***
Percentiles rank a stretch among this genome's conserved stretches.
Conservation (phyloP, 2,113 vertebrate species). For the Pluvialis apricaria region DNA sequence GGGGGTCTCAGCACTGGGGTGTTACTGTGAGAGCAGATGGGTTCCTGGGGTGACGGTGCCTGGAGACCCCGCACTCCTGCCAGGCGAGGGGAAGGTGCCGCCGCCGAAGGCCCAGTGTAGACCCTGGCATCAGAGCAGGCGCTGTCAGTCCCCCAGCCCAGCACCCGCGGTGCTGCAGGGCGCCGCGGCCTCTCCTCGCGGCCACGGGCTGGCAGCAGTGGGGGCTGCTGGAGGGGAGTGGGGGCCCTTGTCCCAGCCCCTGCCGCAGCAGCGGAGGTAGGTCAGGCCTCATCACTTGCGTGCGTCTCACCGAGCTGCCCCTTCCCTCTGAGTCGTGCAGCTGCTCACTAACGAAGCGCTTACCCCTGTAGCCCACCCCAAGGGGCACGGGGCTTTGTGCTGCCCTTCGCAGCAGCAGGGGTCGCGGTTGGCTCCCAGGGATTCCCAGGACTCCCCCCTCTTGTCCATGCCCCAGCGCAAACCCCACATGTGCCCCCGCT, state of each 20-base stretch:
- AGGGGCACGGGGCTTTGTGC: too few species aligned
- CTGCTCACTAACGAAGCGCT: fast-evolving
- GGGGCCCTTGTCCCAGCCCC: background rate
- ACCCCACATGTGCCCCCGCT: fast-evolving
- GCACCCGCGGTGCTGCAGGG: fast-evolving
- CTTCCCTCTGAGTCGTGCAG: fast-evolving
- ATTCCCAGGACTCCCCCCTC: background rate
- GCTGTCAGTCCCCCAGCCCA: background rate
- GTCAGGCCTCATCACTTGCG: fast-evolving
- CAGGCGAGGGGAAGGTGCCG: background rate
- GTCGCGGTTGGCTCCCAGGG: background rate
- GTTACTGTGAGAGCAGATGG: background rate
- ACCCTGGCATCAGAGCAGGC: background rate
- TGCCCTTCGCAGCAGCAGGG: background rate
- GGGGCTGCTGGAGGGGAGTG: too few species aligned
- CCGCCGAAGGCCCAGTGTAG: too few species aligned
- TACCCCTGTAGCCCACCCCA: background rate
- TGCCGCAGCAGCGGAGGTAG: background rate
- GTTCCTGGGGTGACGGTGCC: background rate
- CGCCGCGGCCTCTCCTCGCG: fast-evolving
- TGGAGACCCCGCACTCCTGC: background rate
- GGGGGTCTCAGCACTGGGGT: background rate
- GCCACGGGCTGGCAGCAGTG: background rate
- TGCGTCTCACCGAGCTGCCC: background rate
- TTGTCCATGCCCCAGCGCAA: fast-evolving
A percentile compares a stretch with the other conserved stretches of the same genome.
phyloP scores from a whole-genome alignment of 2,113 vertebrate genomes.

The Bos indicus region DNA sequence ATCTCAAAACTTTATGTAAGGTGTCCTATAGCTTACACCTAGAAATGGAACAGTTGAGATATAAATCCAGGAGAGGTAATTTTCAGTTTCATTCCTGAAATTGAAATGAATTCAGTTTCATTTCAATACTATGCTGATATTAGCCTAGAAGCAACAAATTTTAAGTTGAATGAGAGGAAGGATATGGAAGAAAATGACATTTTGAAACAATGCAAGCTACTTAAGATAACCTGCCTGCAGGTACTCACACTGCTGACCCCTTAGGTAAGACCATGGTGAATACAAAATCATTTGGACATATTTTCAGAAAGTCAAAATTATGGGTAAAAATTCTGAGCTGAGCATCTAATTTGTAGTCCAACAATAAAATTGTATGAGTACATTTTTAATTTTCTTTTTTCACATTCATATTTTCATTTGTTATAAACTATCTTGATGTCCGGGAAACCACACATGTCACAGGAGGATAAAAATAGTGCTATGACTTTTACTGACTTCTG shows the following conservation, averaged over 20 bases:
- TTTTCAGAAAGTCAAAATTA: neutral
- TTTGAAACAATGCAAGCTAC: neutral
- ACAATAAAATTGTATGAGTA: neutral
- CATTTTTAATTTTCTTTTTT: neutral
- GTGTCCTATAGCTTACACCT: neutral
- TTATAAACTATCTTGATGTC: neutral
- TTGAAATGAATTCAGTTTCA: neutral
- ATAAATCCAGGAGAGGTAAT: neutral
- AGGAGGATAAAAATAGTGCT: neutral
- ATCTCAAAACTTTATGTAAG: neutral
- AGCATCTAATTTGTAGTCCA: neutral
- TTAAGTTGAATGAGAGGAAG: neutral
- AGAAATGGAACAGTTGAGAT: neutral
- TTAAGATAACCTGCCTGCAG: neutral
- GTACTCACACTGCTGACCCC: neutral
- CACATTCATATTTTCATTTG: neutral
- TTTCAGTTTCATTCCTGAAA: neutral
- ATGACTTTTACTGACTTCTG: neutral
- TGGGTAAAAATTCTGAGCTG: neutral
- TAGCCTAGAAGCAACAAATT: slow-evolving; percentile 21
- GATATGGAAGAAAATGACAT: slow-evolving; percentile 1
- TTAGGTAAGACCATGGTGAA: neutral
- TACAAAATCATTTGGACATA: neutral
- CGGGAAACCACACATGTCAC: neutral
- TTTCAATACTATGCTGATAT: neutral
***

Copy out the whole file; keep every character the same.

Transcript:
Percentiles rank a stretch among this genome's conserved stretches.
Conservation (phyloP, 2,113 vertebrate species). For the Pluvialis apricaria region DNA sequence GGGGGTCTCAGCACTGGGGTGTTACTGTGAGAGCAGATGGGTTCCTGGGGTGACGGTGCCTGGAGACCCCGCACTCCTGCCAGGCGAGGGGAAGGTGCCGCCGCCGAAGGCCCAGTGTAGACCCTGGCATCAGAGCAGGCGCTGTCAGTCCCCCAGCCCAGCACCCGCGGTGCTGCAGGGCGCCGCGGCCTCTCCTCGCGGCCACGGGCTGGCAGCAGTGGGGGCTGCTGGAGGGGAGTGGGGGCCCTTGTCCCAGCCCCTGCCGCAGCAGCGGAGGTAGGTCAGGCCTCATCACTTGCGTGCGTCTCACCGAGCTGCCCCTTCCCTCTGAGTCGTGCAGCTGCTCACTAACGAAGCGCTTACCCCTGTAGCCCACCCCAAGGGGCACGGGGCTTTGTGCTGCCCTTCGCAGCAGCAGGGGTCGCGGTTGGCTCCCAGGGATTCCCAGGACTCCCCCCTCTTGTCCATGCCCCAGCGCAAACCCCACATGTGCCCCCGCT, state of each 20-base stretch:
- AGGGGCACGGGGCTTTGTGC: too few species aligned
- CTGCTCACTAACGAAGCGCT: fast-evolving
- GGGGCCCTTGTCCCAGCCCC: background rate
- ACCCCACATGTGCCCCCGCT: fast-evolving
- GCACCCGCGGTGCTGCAGGG: fast-evolving
- CTTCCCTCTGAGTCGTGCAG: fast-evolving
- ATTCCCAGGACTCCCCCCTC: background rate
- GCTGTCAGTCCCCCAGCCCA: background rate
- GTCAGGCCTCATCACTTGCG: fast-evolving
- CAGGCGAGGGGAAGGTGCCG: background rate
- GTCGCGGTTGGCTCCCAGGG: background rate
- GTTACTGTGAGAGCAGATGG: background rate
- ACCCTGGCATCAGAGCAGGC: background rate
- TGCCCTTCGCAGCAGCAGGG: background rate
- GGGGCTGCTGGAGGGGAGTG: too few species aligned
- CCGCCGAAGGCCCAGTGTAG: too few species aligned
- TACCCCTGTAGCCCACCCCA: background rate
- TGCCGCAGCAGCGGAGGTAG: background rate
- GTTCCTGGGGTGACGGTGCC: background rate
- CGCCGCGGCCTCTCCTCGCG: fast-evolving
- TGGAGACCCCGCACTCCTGC: background rate
- GGGGGTCTCAGCACTGGGGT: background rate
- GCCACGGGCTGGCAGCAGTG: background rate
- TGCGTCTCACCGAGCTGCCC: background rate
- TTGTCCATGCCCCAGCGCAA: fast-evolving
A percentile compares a stretch with the other conserved stretches of the same genome.
phyloP scores from a whole-genome alignment of 2,113 vertebrate genomes.

The Bos indicus region DNA sequence ATCTCAAAACTTTATGTAAGGTGTCCTATAGCTTACACCTAGAAATGGAACAGTTGAGATATAAATCCAGGAGAGGTAATTTTCAGTTTCATTCCTGAAATTGAAATGAATTCAGTTTCATTTCAATACTATGCTGATATTAGCCTAGAAGCAACAAATTTTAAGTTGAATGAGAGGAAGGATATGGAAGAAAATGACATTTTGAAACAATGCAAGCTACTTAAGATAACCTGCCTGCAGGTACTCACACTGCTGACCCCTTAGGTAAGACCATGGTGAATACAAAATCATTTGGACATATTTTCAGAAAGTCAAAATTATGGGTAAAAATTCTGAGCTGAGCATCTAATTTGTAGTCCAACAATAAAATTGTATGAGTACATTTTTAATTTTCTTTTTTCACATTCATATTTTCATTTGTTATAAACTATCTTGATGTCCGGGAAACCACACATGTCACAGGAGGATAAAAATAGTGCTATGACTTTTACTGACTTCTG shows the following conservation, averaged over 20 bases:
- TTTTCAGAAAGTCAAAATTA: neutral
- TTTGAAACAATGCAAGCTAC: neutral
- ACAATAAAATTGTATGAGTA: neutral
- CATTTTTAATTTTCTTTTTT: neutral
- GTGTCCTATAGCTTACACCT: neutral
- TTATAAACTATCTTGATGTC: neutral
- TTGAAATGAATTCAGTTTCA: neutral
- ATAAATCCAGGAGAGGTAAT: neutral
- AGGAGGATAAAAATAGTGCT: neutral
- ATCTCAAAACTTTATGTAAG: neutral
- AGCATCTAATTTGTAGTCCA: neutral
- TTAAGTTGAATGAGAGGAAG: neutral
- AGAAATGGAACAGTTGAGAT: neutral
- TTAAGATAACCTGCCTGCAG: neutral
- GTACTCACACTGCTGACCCC: neutral
- CACATTCATATTTTCATTTG: neutral
- TTTCAGTTTCATTCCTGAAA: neutral
- ATGACTTTTACTGACTTCTG: neutral
- TGGGTAAAAATTCTGAGCTG: neutral
- TAGCCTAGAAGCAACAAATT: slow-evolving; percentile 21
- GATATGGAAGAAAATGACAT: slow-evolving; percentile 1
- TTAGGTAAGACCATGGTGAA: neutral
- TACAAAATCATTTGGACATA: neutral
- CGGGAAACCACACATGTCAC: neutral
- TTTCAATACTATGCTGATAT: neutral